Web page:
MBA testifies in favor of reforms to mandatory minimum, CORI laws

Issue July/August 2009 By Jennifer Rosinski

The Massachusetts Bar Association, led by President Edward W. McIntyre, testified in favor of eliminating mandatory minimum sentences for nonviolent drug offenses, reforming CORI laws and reducing the 1,000-foot school-zone buffer, before the Joint Committee on the Judiciary at the Statehouse on July 27.

McIntyre was just one of dozens of sentencing reform supporters who presented testimony over the course of several hours in a sweltering auditorium that at its height was brimming with a standing-room-only crowd.

The committee is considering more than 80 criminal justice-related bills, including legislation filed by Gov. Deval Patrick that would make convicted drug offenders eligible for parole after serving two-thirds of their sentence. Patrick testified along with Boston Mayor Thomas Menino, Suffolk County Sheriff Andrea J. Cabral, legislators, corrections officials, police chiefs, community groups, citizens with CORI records and family members of those serving mandatory minimum sentences. 

"We need to reduce recidivism by ensuring that offenders are given the tools they need to succeed when returning to society," McIntyre said. "We need to ensure that offenders are treated the same in or out of the court system whether they live in the suburbs, the country or a city, where nearly every square inch is a school zone."

McIntyre was joined in his testimony by former MBA Criminal Justice Section Chair Lee J. Gartenberg, Boston Bar Association President Kathy B. Weinman, Massachusetts Association of Criminal Defense Lawyers President John H. Cunha and MACDL Past President Martin R. Rosenthal. The group spent about 30 minutes presenting their arguments to the committee.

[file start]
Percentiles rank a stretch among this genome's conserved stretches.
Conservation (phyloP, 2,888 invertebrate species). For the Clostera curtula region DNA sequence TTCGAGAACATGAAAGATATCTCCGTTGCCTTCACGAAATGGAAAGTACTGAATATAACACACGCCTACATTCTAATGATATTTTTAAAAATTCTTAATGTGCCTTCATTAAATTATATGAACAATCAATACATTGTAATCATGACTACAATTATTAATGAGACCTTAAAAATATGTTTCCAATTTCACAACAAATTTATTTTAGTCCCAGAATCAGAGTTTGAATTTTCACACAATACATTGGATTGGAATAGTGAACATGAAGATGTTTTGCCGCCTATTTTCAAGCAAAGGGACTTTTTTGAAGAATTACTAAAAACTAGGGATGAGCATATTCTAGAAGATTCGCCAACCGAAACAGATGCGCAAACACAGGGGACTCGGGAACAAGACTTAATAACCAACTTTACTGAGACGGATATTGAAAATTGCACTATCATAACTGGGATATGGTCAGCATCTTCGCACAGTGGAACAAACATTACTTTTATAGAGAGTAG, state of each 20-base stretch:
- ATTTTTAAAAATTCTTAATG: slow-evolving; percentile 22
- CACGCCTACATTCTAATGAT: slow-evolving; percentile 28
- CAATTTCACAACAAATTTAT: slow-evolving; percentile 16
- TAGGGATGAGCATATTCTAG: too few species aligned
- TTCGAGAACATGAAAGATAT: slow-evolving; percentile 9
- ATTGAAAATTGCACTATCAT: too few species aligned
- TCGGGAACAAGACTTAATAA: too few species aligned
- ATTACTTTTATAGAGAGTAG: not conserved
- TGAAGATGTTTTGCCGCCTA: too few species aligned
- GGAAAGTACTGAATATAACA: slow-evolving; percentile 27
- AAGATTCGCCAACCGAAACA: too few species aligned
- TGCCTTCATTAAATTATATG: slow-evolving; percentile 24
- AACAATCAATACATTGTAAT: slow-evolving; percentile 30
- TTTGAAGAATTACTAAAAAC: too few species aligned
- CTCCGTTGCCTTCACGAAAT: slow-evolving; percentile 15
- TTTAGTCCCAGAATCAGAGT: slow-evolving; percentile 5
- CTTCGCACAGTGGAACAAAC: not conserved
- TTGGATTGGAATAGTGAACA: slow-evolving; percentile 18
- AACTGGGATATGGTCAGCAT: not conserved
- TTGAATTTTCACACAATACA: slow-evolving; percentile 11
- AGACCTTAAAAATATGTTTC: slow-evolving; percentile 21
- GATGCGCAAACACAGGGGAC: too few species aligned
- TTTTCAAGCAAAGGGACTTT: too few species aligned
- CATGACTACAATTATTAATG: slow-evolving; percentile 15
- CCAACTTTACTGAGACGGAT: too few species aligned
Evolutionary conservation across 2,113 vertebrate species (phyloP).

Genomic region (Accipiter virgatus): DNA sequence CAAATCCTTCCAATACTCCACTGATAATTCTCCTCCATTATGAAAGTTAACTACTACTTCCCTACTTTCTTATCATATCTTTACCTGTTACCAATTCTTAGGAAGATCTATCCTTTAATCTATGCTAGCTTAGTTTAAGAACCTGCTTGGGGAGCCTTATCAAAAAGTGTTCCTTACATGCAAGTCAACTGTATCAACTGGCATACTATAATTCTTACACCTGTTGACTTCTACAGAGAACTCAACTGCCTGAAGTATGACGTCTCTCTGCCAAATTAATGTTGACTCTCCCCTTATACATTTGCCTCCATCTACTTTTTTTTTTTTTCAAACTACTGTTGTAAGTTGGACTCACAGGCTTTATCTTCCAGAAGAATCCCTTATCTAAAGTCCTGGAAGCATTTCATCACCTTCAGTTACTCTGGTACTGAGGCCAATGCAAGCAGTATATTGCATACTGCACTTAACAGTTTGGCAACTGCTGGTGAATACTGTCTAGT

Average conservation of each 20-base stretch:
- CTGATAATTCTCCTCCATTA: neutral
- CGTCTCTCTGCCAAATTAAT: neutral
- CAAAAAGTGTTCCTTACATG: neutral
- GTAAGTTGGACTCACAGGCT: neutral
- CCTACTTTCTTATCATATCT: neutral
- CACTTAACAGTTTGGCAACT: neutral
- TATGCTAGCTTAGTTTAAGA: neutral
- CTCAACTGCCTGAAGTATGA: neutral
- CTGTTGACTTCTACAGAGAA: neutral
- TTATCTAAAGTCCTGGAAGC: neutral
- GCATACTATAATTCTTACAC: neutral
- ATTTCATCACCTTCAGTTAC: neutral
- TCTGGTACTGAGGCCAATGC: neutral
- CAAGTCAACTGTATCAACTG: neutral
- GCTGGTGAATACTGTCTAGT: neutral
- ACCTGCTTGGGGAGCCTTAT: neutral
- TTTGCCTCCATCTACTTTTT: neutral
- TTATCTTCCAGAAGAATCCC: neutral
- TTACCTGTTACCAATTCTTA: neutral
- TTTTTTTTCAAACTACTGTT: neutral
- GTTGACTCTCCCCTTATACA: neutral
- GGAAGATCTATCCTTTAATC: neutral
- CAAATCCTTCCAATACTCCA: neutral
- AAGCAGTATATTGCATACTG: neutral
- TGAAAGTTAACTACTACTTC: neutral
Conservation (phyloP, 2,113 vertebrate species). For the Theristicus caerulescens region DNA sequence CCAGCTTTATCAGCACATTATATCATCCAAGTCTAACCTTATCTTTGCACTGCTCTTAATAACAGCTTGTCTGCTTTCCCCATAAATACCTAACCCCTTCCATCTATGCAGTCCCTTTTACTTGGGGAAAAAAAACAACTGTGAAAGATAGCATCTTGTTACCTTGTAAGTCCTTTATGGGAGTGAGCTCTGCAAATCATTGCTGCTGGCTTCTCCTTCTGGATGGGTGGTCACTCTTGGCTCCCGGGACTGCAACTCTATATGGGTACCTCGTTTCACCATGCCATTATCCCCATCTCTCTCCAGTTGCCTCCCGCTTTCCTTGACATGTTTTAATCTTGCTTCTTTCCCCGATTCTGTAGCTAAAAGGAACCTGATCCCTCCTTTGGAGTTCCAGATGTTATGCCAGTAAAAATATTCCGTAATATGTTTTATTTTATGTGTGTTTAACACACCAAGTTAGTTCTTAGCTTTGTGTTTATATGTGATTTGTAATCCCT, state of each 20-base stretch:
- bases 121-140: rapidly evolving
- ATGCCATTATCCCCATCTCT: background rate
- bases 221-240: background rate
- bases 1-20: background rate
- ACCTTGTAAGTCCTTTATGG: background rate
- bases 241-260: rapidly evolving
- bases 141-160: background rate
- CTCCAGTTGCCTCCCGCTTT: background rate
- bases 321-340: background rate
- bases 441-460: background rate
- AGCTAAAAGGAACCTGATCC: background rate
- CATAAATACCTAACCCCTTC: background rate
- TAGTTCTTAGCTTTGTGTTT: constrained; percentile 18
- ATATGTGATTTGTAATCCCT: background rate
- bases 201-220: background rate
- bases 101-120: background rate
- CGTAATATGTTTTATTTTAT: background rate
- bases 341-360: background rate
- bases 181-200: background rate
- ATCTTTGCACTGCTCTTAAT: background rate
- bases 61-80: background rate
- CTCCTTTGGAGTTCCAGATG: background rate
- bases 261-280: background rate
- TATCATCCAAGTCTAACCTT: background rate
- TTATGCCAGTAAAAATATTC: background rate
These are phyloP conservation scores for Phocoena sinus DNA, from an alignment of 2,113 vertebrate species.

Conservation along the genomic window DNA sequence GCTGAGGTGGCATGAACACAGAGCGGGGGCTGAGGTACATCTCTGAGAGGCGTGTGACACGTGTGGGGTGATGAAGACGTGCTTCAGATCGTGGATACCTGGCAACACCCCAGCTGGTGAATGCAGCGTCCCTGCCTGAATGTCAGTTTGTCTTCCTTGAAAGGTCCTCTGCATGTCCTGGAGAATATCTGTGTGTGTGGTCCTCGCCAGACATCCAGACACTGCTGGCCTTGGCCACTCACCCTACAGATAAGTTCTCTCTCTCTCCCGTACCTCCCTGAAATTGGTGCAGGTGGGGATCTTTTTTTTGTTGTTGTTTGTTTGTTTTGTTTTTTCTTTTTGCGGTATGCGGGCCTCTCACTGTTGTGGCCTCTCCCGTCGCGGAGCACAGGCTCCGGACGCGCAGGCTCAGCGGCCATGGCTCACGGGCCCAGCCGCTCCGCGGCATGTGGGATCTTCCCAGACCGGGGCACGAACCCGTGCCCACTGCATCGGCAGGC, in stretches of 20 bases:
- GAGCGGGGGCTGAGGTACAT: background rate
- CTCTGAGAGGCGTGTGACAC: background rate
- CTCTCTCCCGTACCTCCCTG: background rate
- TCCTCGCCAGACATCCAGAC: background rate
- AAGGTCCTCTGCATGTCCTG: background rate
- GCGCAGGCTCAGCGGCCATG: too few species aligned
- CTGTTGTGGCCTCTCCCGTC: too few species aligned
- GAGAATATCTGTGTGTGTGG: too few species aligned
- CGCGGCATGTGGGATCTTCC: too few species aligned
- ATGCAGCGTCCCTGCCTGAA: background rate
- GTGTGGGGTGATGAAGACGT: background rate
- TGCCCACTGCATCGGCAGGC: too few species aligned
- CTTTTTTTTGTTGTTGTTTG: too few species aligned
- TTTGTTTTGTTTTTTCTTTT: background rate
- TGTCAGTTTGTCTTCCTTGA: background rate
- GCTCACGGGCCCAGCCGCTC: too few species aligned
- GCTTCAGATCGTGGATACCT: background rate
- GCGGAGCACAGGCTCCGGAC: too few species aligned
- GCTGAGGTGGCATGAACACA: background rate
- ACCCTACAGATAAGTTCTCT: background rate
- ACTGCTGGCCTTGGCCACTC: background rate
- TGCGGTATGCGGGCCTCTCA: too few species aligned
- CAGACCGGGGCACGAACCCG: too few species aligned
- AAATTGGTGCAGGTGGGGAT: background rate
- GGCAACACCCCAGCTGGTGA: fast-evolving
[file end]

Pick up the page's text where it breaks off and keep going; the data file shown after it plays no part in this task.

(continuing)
Copies of a report released by the MBA in May that calls for treating rather than prosecuting nonviolent drug offenders were presented to committee members and legislators. "The Failure of the War on Drugs: Charting a New Course for the Commonwealth," a product of more than one year of research and consideration, contains provisions that could save the state more than $25 million a year. (See related story on page 1.)

Gartenberg, who has been working with the MBA on sentencing issues for more than a decade, told the committee that mandatory minimum drug sentencing laws and too-strict rules for probation violations hinder corrections officials from properly classifying and treating each prisoner.

"The use of one-size-fits-all mandatory sentences flies in the face of the method of individual sanction and treatment favored by experts. Mandatory sentences impose punishment based on the offense with no regard for information about the offender," said Gartenberg, who is director of Inmate Legal Services for the Middlesex Sheriff's Office.

For example, Gartenberg said, mandatory drug sentences often prohibit prisoners from participating in beneficial programs, including work release, and could mean they are housed in high-security areas with those who could be a bad influence.

"Given that incarceration in a correctional facility is estimated to cost up to 10 times the cost of community supervision, does it make sense to spend far more taxpayer money on a system that is widely believed by experts to be less successful?" Gartenberg said.

Judges must also have flexibility in formulating sanctions for probations violations, Gartenberg said. The Supreme Judicial Court has ruled judges have limited options: either keep the person on probation, or commit the person to serve the entire suspended sentence. Gartenberg said judges should have additional options, including committing the person to serve a portion of the suspended sentence.

"The problem with forcing the judge to impose all-or-nothing sentencing options is that often the punishment doesn't fit the crime," Gartenberg said. "It also minimizes consideration of individual factors regarding the probationer. Therefore, the court is forced to be either too lenient or too strict."

Gartenberg also reiterated the MBA's long-standing belief that CORI needs to be reformed, and reviewed for the committee a report recommending several changes approved by the House of Delegates in 2006. The MBA supports improved verification of criminal records, prompt methods for correcting incorrect information, access to criminal records for judges, prosecutors and law enforcement officials, and reduced waiting time for sealing of records of old convictions.

The MBA is committed to working with the Legislature on sentencing reforms over the coming weeks.